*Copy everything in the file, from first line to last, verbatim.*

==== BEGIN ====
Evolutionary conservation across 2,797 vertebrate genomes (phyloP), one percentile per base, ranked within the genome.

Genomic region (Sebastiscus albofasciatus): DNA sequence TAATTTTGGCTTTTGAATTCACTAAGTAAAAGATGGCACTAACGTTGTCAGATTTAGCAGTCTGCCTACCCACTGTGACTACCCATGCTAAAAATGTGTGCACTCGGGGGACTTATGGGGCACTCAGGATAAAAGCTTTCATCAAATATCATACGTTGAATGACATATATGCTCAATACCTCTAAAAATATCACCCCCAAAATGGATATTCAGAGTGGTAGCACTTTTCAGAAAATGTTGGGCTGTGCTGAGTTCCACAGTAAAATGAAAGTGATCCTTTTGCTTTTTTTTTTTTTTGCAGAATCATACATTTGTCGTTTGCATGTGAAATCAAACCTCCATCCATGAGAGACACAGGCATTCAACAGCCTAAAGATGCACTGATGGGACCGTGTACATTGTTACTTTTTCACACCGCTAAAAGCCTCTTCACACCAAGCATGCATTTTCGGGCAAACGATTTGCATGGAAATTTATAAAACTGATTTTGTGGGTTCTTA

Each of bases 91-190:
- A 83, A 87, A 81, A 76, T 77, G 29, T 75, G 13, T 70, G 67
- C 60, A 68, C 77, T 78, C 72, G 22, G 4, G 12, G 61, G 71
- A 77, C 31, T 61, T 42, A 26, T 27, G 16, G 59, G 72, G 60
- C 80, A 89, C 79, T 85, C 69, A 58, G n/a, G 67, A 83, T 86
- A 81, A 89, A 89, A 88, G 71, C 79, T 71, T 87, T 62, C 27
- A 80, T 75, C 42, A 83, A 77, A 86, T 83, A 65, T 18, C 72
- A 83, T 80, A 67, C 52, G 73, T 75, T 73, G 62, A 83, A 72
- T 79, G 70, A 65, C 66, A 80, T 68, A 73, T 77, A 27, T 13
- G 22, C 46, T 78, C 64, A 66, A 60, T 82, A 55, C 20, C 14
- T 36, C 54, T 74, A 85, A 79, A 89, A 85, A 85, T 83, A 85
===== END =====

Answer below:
Evolutionary conservation across 2,797 vertebrate genomes (phyloP), one percentile per base, ranked within the genome.

Genomic region (Sebastiscus albofasciatus): DNA sequence TAATTTTGGCTTTTGAATTCACTAAGTAAAAGATGGCACTAACGTTGTCAGATTTAGCAGTCTGCCTACCCACTGTGACTACCCATGCTAAAAATGTGTGCACTCGGGGGACTTATGGGGCACTCAGGATAAAAGCTTTCATCAAATATCATACGTTGAATGACATATATGCTCAATACCTCTAAAAATATCACCCCCAAAATGGATATTCAGAGTGGTAGCACTTTTCAGAAAATGTTGGGCTGTGCTGAGTTCCACAGTAAAATGAAAGTGATCCTTTTGCTTTTTTTTTTTTTTGCAGAATCATACATTTGTCGTTTGCATGTGAAATCAAACCTCCATCCATGAGAGACACAGGCATTCAACAGCCTAAAGATGCACTGATGGGACCGTGTACATTGTTACTTTTTCACACCGCTAAAAGCCTCTTCACACCAAGCATGCATTTTCGGGCAAACGATTTGCATGGAAATTTATAAAACTGATTTTGTGGGTTCTTA

Each of bases 91-190:
- A 83, A 87, A 81, A 76, T 77, G 29, T 75, G 13, T 70, G 67
- C 60, A 68, C 77, T 78, C 72, G 22, G 4, G 12, G 61, G 71
- A 77, C 31, T 61, T 42, A 26, T 27, G 16, G 59, G 72, G 60
- C 80, A 89, C 79, T 85, C 69, A 58, G n/a, G 67, A 83, T 86
- A 81, A 89, A 89, A 88, G 71, C 79, T 71, T 87, T 62, C 27
- A 80, T 75, C 42, A 83, A 77, A 86, T 83, A 65, T 18, C 72
- A 83, T 80, A 67, C 52, G 73, T 75, T 73, G 62, A 83, A 72
- T 79, G 70, A 65, C 66, A 80, T 68, A 73, T 77, A 27, T 13
- G 22, C 46, T 78, C 64, A 66, A 60, T 82, A 55, C 20, C 14
- T 36, C 54, T 74, A 85, A 79, A 89, A 85, A 85, T 83, A 85